asylum seeker fraud in the UK

 UK asylum fraud costs 1.2 million

Lack of strategy within the asylum system leaves taxpayers at a loss

When you picture an asylum seeker, what do you see?
A woman or man, maybe even a child, escaping the horrors of war and prejudice – looking for a better life here in the UK.
A grim study by John Vine, the chief inspector of Border and Immigrations reveals that this picture may not always be the case.

While there are real asylum seekers, who want only refuge in a safe country, there are also those who abuse this system of security, working illegally and amassing tens of thousands of pounds of income through fraudulent claims that ultimately pull cash from taxpayer pockets.

Vine criticised the asylum agencies, citing that there was “no strategy” in the system, which is jaded with “no consistence” and “unsuitable training”.

Meanwhile, taxpayers are still cutting costs and surviving under the boot of what has been a deep, long recession.
One unnamed asylum seeker was found to have stolen £18,000 from benefits, with a further £74,000 from illegal work and other claims.

He received a 12 month suspended sentence and is currently still receiving benefits.

The average income for a legal citizen in the UK is £26,500.

The asylum system in the UK as a whole costs 155,000,000 as of 2013-14

Imagine a man who arrives at a house during a cold winter. He is let in, granted food and warmth. He then proceeds to steal from the purses of the house owner.

This is the situation, on a national scale.
Perhaps the time has come to tighten screening regulations around asylum seekers, but conversely, this may result in some genuine

candidates being screened out, which would be a genuine humanitarian failure in our part.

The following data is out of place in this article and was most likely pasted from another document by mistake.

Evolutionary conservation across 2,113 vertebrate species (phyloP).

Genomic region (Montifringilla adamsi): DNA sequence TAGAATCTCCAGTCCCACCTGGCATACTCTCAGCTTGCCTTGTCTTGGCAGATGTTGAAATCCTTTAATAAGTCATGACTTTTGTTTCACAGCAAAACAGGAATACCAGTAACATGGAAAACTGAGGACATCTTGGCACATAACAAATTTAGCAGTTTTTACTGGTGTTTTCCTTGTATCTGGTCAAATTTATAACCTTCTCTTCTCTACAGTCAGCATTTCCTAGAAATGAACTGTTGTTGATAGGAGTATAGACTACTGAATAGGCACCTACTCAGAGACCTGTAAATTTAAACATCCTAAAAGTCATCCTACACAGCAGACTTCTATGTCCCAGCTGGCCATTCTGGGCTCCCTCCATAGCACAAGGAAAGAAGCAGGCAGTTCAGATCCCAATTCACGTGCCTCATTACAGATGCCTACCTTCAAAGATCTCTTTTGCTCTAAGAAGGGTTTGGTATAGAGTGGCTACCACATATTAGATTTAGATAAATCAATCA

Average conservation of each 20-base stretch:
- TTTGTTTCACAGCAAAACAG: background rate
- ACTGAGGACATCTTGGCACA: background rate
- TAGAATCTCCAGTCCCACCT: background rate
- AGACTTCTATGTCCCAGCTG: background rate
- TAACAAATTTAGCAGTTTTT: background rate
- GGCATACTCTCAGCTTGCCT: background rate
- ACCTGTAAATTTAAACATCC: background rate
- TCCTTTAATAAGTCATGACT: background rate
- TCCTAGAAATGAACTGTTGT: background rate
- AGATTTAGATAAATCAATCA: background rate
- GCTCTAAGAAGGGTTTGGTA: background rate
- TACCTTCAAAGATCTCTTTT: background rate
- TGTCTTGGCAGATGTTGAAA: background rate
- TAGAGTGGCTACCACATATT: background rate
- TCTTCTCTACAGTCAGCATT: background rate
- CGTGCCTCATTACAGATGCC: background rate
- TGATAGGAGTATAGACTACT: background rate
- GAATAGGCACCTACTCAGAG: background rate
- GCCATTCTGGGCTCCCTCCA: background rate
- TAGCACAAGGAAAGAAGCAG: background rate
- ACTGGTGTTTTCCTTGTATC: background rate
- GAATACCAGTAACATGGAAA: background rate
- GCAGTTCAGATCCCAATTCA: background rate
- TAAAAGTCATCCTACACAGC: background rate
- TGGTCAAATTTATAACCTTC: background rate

Basic compassionate decisions toward other people are coming under criticism from both the public and the government as they

discover the extent of the damage that the broken asylum system is costing the country.

But therein lies the question that this situation boils down to…

What can we do?

Predicting crime while dealing with hugely compassionate situations such as asylum is difficult.

With violent civil wars raging across the planet, millions upon millions of people have been displaced from their native country due to life threatening situations that we have no experience with, as a stable nation.

Making the snap decision whether to take these refugees in is both a moral and political nightmare that undoubtedly would collect shrapnel from different sectors of the public, no matter what state of effectiveness it was in.

Should we assimilate the two fractured asylum agencies and attempt to increase efficiency with better training and more specialised staff? Create a unified system with a complete database that leaves no room for error and tracks potential fraudsters?

Is that more easily said than done? Yes!

However, there are thousands more genuine refugees that require real compassion in a time of global insecurity, providing well for them should take priority over finding the criminals who abuse this. It is our duty as a country to help those who cannot claim safety in their own.